What to Do During the 12-Month Separation Period in North Carolina
If you are approaching divorce in North Carolina, you have probably already heard about the 12-month separation period. It is an aspect of the state's law that many spouses lament, as it adds a year to the divorce process and makes it difficult to move on with life. However, it is an inescapable reality for the most part, and you will simply need to be patient during this waiting period.
With all that being said, you can actually get started with your divorce before that 12-month period is complete. In fact, there are many things you can do during this waiting period if you want to be proactive. By taking these steps, you can ensure your divorce is resolved as efficiently as possible. When the 12-month waiting period is finally over, you can immediately move forward with your divorce, having set up various elements ahead of time.
If you want to figure out what you can do during this waiting period, your best bet is to contact a divorce attorney in North Carolina. If you would like to make your divorce as quick and as easy as possible, you should select an attorney who is experienced with collaborative divorce. Collaborative divorce is a process that you can begin while you are waiting for the separation period to elapse. We can guide you forward and help you take specific steps right away. The sooner you get in touch with one of our attorneys, the better.Why Does North Carolina Have a 12-Month Waiting Period?
You might be wondering why North Carolina requires spouses to wait so long before moving forward with their divorces. This is in stark contrast to many other states, where it is possible to fully resolve and finalize a divorce in a matter of weeks. The explanation lies in the state's attitude toward marriage and the importance of family.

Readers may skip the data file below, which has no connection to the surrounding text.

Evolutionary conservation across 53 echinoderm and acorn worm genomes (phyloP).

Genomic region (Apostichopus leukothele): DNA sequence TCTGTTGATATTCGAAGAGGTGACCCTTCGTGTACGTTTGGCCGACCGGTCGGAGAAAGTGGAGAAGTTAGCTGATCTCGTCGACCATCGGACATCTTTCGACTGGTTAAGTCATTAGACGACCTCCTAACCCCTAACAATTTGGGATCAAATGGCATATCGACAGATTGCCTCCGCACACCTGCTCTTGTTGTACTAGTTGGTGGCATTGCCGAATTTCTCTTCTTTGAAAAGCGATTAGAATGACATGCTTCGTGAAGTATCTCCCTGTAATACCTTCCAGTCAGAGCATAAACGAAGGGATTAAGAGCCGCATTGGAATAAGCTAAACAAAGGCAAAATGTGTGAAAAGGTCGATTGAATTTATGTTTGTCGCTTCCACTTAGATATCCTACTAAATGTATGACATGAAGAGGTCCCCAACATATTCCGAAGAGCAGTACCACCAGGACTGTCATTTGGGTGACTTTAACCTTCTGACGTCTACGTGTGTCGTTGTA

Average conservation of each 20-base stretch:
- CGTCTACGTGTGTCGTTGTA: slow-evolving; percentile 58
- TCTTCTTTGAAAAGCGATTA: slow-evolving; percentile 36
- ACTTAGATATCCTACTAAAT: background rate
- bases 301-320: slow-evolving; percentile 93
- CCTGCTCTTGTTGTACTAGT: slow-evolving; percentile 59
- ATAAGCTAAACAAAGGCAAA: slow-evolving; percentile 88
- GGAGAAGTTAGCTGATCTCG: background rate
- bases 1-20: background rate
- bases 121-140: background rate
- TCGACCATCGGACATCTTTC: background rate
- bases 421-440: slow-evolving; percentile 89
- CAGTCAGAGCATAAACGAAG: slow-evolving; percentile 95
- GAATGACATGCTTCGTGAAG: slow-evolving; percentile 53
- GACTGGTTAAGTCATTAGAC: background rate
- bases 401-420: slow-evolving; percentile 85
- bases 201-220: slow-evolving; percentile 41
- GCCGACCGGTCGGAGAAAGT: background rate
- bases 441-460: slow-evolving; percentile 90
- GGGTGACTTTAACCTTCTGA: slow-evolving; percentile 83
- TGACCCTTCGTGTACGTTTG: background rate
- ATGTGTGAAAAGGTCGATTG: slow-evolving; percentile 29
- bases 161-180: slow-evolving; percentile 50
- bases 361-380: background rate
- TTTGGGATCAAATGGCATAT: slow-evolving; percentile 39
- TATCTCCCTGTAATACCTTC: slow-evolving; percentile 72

Essentially, the state is trying to give you as much time as possible to resolve your differences, hoping you will choose not to divorce. Often, couples actually get back together during this 12-month period and decide not to get a divorce. Although some marriages are broken, you should carefully consider whether you want to go through with your divorce. Is your marriage worth saving? Could you try again?Speak With Your Spouse
One of the most important things you can do during this period is to communicate with your spouse. This can be difficult, especially if there is a feeling of bitterness and resentment in the air. However, communicating with your spouse effectively allows you to lay the groundwork for a more peaceful divorce when the time comes.
Here are some things you might want to discuss with your spouse:
- Who will get custody of the children?
- Who will maintain ownership of the family home?
- How will alimony be handled?
- How will child support be handled?
- How will the property be divided?
If you can civilly discuss these topics, you might want to start drafting a separation agreement on your own. You can begin to a rough draft without an attorney's assistance, which can simplify the overall divorce process when the 12-month period elapses. After agreeing upon the most critical aspects of your divorce, you can contact an attorney with experience with collaborative law. We can then help you draft a finalized divorce agreement.Enlist the Help of a Qualified Attorney Today
If you have been searching the North Carolina area for a qualified, experienced divorce attorney, look no further than Arnold & Smith, PLLC. We know that the 12-month waiting period can feel like an unnecessary roadblock, especially if you are ready to move on with your life and begin a new chapter. However, there are many things you can do during this period, and it is hardly a case of waiting around twiddling your thumbs. With the proper guidance, you can be proactive and productive during this waiting period, setting everything in motion so that when the time comes, you are ready to move forward with your divorce. We also have plenty of experience with collaborative divorce, and this process is the quickest and most efficient method once your separation period has elapsed. Book your consultation today, and we can get the ball rolling.